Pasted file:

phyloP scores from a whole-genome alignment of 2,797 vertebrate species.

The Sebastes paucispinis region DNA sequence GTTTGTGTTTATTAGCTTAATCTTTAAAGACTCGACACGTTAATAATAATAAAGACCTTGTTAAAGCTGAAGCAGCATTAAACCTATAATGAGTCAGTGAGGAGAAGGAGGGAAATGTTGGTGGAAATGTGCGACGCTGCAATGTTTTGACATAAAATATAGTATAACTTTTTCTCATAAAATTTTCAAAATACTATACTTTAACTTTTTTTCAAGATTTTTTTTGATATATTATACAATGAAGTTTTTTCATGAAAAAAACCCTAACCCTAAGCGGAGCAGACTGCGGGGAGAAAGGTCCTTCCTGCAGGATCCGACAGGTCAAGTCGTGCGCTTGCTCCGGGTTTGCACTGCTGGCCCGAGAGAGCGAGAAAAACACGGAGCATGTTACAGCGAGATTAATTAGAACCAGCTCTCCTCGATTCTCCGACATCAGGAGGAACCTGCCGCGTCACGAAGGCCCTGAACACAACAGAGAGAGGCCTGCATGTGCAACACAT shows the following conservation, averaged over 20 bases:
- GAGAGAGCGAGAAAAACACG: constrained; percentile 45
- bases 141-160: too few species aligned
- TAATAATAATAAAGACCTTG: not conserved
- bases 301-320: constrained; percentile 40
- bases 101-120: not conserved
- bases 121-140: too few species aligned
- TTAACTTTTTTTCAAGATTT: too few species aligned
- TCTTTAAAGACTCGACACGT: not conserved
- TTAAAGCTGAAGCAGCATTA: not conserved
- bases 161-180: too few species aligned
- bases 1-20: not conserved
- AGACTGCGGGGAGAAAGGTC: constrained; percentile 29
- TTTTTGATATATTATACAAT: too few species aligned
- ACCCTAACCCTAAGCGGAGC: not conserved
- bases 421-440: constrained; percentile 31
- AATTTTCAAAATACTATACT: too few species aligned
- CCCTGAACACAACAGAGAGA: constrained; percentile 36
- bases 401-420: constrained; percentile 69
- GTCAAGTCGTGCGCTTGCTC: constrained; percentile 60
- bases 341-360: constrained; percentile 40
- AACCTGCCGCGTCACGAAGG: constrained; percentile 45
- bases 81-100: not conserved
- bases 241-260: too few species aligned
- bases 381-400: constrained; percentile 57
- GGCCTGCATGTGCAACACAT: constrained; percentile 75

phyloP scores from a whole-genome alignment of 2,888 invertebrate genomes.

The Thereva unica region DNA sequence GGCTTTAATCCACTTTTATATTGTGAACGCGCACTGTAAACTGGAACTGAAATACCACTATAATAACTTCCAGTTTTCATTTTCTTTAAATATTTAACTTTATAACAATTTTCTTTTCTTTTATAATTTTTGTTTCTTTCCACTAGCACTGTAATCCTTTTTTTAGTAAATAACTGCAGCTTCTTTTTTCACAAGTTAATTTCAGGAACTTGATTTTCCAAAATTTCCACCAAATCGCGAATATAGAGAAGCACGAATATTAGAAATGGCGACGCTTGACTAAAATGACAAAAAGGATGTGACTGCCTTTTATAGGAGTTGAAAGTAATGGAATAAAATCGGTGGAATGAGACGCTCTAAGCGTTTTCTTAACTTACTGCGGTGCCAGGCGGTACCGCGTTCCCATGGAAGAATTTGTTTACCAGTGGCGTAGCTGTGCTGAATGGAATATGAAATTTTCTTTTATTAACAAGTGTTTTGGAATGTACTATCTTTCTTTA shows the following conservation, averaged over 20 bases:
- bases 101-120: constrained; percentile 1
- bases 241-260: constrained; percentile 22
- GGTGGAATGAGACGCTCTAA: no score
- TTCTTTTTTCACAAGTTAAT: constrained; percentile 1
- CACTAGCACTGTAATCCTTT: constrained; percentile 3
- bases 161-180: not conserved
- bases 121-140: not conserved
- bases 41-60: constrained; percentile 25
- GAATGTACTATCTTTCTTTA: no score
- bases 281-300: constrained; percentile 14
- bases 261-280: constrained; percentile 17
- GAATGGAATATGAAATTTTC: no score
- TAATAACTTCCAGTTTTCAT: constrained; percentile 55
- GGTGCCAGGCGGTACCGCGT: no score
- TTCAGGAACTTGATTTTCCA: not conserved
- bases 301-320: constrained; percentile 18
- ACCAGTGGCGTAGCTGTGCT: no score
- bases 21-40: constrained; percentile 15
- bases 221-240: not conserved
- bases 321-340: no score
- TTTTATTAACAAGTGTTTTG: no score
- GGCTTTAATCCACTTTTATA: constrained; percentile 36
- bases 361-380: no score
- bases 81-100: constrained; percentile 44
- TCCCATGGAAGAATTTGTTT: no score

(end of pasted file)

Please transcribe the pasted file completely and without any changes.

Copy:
phyloP scores from a whole-genome alignment of 2,797 vertebrate species.

The Sebastes paucispinis region DNA sequence GTTTGTGTTTATTAGCTTAATCTTTAAAGACTCGACACGTTAATAATAATAAAGACCTTGTTAAAGCTGAAGCAGCATTAAACCTATAATGAGTCAGTGAGGAGAAGGAGGGAAATGTTGGTGGAAATGTGCGACGCTGCAATGTTTTGACATAAAATATAGTATAACTTTTTCTCATAAAATTTTCAAAATACTATACTTTAACTTTTTTTCAAGATTTTTTTTGATATATTATACAATGAAGTTTTTTCATGAAAAAAACCCTAACCCTAAGCGGAGCAGACTGCGGGGAGAAAGGTCCTTCCTGCAGGATCCGACAGGTCAAGTCGTGCGCTTGCTCCGGGTTTGCACTGCTGGCCCGAGAGAGCGAGAAAAACACGGAGCATGTTACAGCGAGATTAATTAGAACCAGCTCTCCTCGATTCTCCGACATCAGGAGGAACCTGCCGCGTCACGAAGGCCCTGAACACAACAGAGAGAGGCCTGCATGTGCAACACAT shows the following conservation, averaged over 20 bases:
- GAGAGAGCGAGAAAAACACG: constrained; percentile 45
- bases 141-160: too few species aligned
- TAATAATAATAAAGACCTTG: not conserved
- bases 301-320: constrained; percentile 40
- bases 101-120: not conserved
- bases 121-140: too few species aligned
- TTAACTTTTTTTCAAGATTT: too few species aligned
- TCTTTAAAGACTCGACACGT: not conserved
- TTAAAGCTGAAGCAGCATTA: not conserved
- bases 161-180: too few species aligned
- bases 1-20: not conserved
- AGACTGCGGGGAGAAAGGTC: constrained; percentile 29
- TTTTTGATATATTATACAAT: too few species aligned
- ACCCTAACCCTAAGCGGAGC: not conserved
- bases 421-440: constrained; percentile 31
- AATTTTCAAAATACTATACT: too few species aligned
- CCCTGAACACAACAGAGAGA: constrained; percentile 36
- bases 401-420: constrained; percentile 69
- GTCAAGTCGTGCGCTTGCTC: constrained; percentile 60
- bases 341-360: constrained; percentile 40
- AACCTGCCGCGTCACGAAGG: constrained; percentile 45
- bases 81-100: not conserved
- bases 241-260: too few species aligned
- bases 381-400: constrained; percentile 57
- GGCCTGCATGTGCAACACAT: constrained; percentile 75

phyloP scores from a whole-genome alignment of 2,888 invertebrate genomes.

The Thereva unica region DNA sequence GGCTTTAATCCACTTTTATATTGTGAACGCGCACTGTAAACTGGAACTGAAATACCACTATAATAACTTCCAGTTTTCATTTTCTTTAAATATTTAACTTTATAACAATTTTCTTTTCTTTTATAATTTTTGTTTCTTTCCACTAGCACTGTAATCCTTTTTTTAGTAAATAACTGCAGCTTCTTTTTTCACAAGTTAATTTCAGGAACTTGATTTTCCAAAATTTCCACCAAATCGCGAATATAGAGAAGCACGAATATTAGAAATGGCGACGCTTGACTAAAATGACAAAAAGGATGTGACTGCCTTTTATAGGAGTTGAAAGTAATGGAATAAAATCGGTGGAATGAGACGCTCTAAGCGTTTTCTTAACTTACTGCGGTGCCAGGCGGTACCGCGTTCCCATGGAAGAATTTGTTTACCAGTGGCGTAGCTGTGCTGAATGGAATATGAAATTTTCTTTTATTAACAAGTGTTTTGGAATGTACTATCTTTCTTTA shows the following conservation, averaged over 20 bases:
- bases 101-120: constrained; percentile 1
- bases 241-260: constrained; percentile 22
- GGTGGAATGAGACGCTCTAA: no score
- TTCTTTTTTCACAAGTTAAT: constrained; percentile 1
- CACTAGCACTGTAATCCTTT: constrained; percentile 3
- bases 161-180: not conserved
- bases 121-140: not conserved
- bases 41-60: constrained; percentile 25
- GAATGTACTATCTTTCTTTA: no score
- bases 281-300: constrained; percentile 14
- bases 261-280: constrained; percentile 17
- GAATGGAATATGAAATTTTC: no score
- TAATAACTTCCAGTTTTCAT: constrained; percentile 55
- GGTGCCAGGCGGTACCGCGT: no score
- TTCAGGAACTTGATTTTCCA: not conserved
- bases 301-320: constrained; percentile 18
- ACCAGTGGCGTAGCTGTGCT: no score
- bases 21-40: constrained; percentile 15
- bases 221-240: not conserved
- bases 321-340: no score
- TTTTATTAACAAGTGTTTTG: no score
- GGCTTTAATCCACTTTTATA: constrained; percentile 36
- bases 361-380: no score
- bases 81-100: constrained; percentile 44
- TCCCATGGAAGAATTTGTTT: no score